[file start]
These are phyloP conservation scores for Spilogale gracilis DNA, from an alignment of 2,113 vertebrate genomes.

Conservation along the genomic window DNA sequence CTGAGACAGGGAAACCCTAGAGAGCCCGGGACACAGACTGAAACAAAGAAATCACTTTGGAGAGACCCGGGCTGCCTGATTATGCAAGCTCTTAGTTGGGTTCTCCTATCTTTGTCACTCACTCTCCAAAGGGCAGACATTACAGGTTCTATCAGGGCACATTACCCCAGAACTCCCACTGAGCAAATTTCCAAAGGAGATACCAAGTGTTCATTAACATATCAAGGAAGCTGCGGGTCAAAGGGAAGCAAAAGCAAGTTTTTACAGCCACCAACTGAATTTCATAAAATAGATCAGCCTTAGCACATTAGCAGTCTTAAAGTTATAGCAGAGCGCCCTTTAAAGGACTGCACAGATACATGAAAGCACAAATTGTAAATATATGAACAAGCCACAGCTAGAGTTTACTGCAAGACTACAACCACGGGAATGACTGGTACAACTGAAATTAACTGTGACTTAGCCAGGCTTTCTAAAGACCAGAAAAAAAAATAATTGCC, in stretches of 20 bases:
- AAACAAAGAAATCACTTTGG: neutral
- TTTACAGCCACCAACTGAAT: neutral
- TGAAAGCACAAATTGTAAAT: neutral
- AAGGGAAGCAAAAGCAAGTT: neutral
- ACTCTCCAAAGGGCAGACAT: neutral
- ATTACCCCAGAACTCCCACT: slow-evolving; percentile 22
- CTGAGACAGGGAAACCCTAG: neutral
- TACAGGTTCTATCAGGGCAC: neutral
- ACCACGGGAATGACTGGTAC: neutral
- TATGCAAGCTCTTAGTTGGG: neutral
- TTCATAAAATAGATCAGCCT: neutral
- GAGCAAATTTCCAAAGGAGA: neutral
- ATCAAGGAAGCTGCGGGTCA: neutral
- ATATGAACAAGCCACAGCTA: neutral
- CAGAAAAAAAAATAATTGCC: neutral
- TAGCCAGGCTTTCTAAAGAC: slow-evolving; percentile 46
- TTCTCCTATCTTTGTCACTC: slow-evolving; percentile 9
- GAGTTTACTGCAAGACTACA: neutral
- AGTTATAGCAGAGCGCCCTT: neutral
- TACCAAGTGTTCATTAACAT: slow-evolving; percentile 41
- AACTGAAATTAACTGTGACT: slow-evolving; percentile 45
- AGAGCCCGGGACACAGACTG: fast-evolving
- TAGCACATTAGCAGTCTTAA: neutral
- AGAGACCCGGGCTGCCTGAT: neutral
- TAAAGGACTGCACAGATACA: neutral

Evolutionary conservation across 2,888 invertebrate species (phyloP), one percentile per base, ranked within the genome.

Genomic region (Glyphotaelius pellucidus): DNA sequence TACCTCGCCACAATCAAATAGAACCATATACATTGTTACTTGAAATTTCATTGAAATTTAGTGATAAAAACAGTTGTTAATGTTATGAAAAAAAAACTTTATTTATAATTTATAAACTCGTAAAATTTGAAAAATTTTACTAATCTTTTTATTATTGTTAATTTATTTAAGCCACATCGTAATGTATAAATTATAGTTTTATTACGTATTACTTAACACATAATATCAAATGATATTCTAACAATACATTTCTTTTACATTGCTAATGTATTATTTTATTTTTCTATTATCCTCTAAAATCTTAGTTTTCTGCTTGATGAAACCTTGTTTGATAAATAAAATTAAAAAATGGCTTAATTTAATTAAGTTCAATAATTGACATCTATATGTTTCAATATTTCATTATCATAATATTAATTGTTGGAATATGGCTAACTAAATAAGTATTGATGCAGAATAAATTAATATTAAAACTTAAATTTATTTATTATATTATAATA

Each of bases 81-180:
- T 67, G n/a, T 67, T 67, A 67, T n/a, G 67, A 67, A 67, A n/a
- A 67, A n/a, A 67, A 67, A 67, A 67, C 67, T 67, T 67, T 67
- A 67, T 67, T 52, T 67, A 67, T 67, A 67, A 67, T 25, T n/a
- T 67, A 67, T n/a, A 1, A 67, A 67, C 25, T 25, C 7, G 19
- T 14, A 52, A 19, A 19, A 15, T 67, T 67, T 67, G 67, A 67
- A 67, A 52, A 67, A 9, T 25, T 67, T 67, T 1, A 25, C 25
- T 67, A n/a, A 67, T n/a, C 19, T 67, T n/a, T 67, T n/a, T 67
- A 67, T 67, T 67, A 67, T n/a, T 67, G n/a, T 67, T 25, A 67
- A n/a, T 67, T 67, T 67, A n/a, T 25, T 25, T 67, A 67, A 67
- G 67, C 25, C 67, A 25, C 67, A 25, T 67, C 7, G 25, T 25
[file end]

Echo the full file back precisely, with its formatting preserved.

These are phyloP conservation scores for Spilogale gracilis DNA, from an alignment of 2,113 vertebrate genomes.

Conservation along the genomic window DNA sequence CTGAGACAGGGAAACCCTAGAGAGCCCGGGACACAGACTGAAACAAAGAAATCACTTTGGAGAGACCCGGGCTGCCTGATTATGCAAGCTCTTAGTTGGGTTCTCCTATCTTTGTCACTCACTCTCCAAAGGGCAGACATTACAGGTTCTATCAGGGCACATTACCCCAGAACTCCCACTGAGCAAATTTCCAAAGGAGATACCAAGTGTTCATTAACATATCAAGGAAGCTGCGGGTCAAAGGGAAGCAAAAGCAAGTTTTTACAGCCACCAACTGAATTTCATAAAATAGATCAGCCTTAGCACATTAGCAGTCTTAAAGTTATAGCAGAGCGCCCTTTAAAGGACTGCACAGATACATGAAAGCACAAATTGTAAATATATGAACAAGCCACAGCTAGAGTTTACTGCAAGACTACAACCACGGGAATGACTGGTACAACTGAAATTAACTGTGACTTAGCCAGGCTTTCTAAAGACCAGAAAAAAAAATAATTGCC, in stretches of 20 bases:
- AAACAAAGAAATCACTTTGG: neutral
- TTTACAGCCACCAACTGAAT: neutral
- TGAAAGCACAAATTGTAAAT: neutral
- AAGGGAAGCAAAAGCAAGTT: neutral
- ACTCTCCAAAGGGCAGACAT: neutral
- ATTACCCCAGAACTCCCACT: slow-evolving; percentile 22
- CTGAGACAGGGAAACCCTAG: neutral
- TACAGGTTCTATCAGGGCAC: neutral
- ACCACGGGAATGACTGGTAC: neutral
- TATGCAAGCTCTTAGTTGGG: neutral
- TTCATAAAATAGATCAGCCT: neutral
- GAGCAAATTTCCAAAGGAGA: neutral
- ATCAAGGAAGCTGCGGGTCA: neutral
- ATATGAACAAGCCACAGCTA: neutral
- CAGAAAAAAAAATAATTGCC: neutral
- TAGCCAGGCTTTCTAAAGAC: slow-evolving; percentile 46
- TTCTCCTATCTTTGTCACTC: slow-evolving; percentile 9
- GAGTTTACTGCAAGACTACA: neutral
- AGTTATAGCAGAGCGCCCTT: neutral
- TACCAAGTGTTCATTAACAT: slow-evolving; percentile 41
- AACTGAAATTAACTGTGACT: slow-evolving; percentile 45
- AGAGCCCGGGACACAGACTG: fast-evolving
- TAGCACATTAGCAGTCTTAA: neutral
- AGAGACCCGGGCTGCCTGAT: neutral
- TAAAGGACTGCACAGATACA: neutral

Evolutionary conservation across 2,888 invertebrate species (phyloP), one percentile per base, ranked within the genome.

Genomic region (Glyphotaelius pellucidus): DNA sequence TACCTCGCCACAATCAAATAGAACCATATACATTGTTACTTGAAATTTCATTGAAATTTAGTGATAAAAACAGTTGTTAATGTTATGAAAAAAAAACTTTATTTATAATTTATAAACTCGTAAAATTTGAAAAATTTTACTAATCTTTTTATTATTGTTAATTTATTTAAGCCACATCGTAATGTATAAATTATAGTTTTATTACGTATTACTTAACACATAATATCAAATGATATTCTAACAATACATTTCTTTTACATTGCTAATGTATTATTTTATTTTTCTATTATCCTCTAAAATCTTAGTTTTCTGCTTGATGAAACCTTGTTTGATAAATAAAATTAAAAAATGGCTTAATTTAATTAAGTTCAATAATTGACATCTATATGTTTCAATATTTCATTATCATAATATTAATTGTTGGAATATGGCTAACTAAATAAGTATTGATGCAGAATAAATTAATATTAAAACTTAAATTTATTTATTATATTATAATA

Each of bases 81-180:
- T 67, G n/a, T 67, T 67, A 67, T n/a, G 67, A 67, A 67, A n/a
- A 67, A n/a, A 67, A 67, A 67, A 67, C 67, T 67, T 67, T 67
- A 67, T 67, T 52, T 67, A 67, T 67, A 67, A 67, T 25, T n/a
- T 67, A 67, T n/a, A 1, A 67, A 67, C 25, T 25, C 7, G 19
- T 14, A 52, A 19, A 19, A 15, T 67, T 67, T 67, G 67, A 67
- A 67, A 52, A 67, A 9, T 25, T 67, T 67, T 1, A 25, C 25
- T 67, A n/a, A 67, T n/a, C 19, T 67, T n/a, T 67, T n/a, T 67
- A 67, T 67, T 67, A 67, T n/a, T 67, G n/a, T 67, T 25, A 67
- A n/a, T 67, T 67, T 67, A n/a, T 25, T 25, T 67, A 67, A 67
- G 67, C 25, C 67, A 25, C 67, A 25, T 67, C 7, G 25, T 25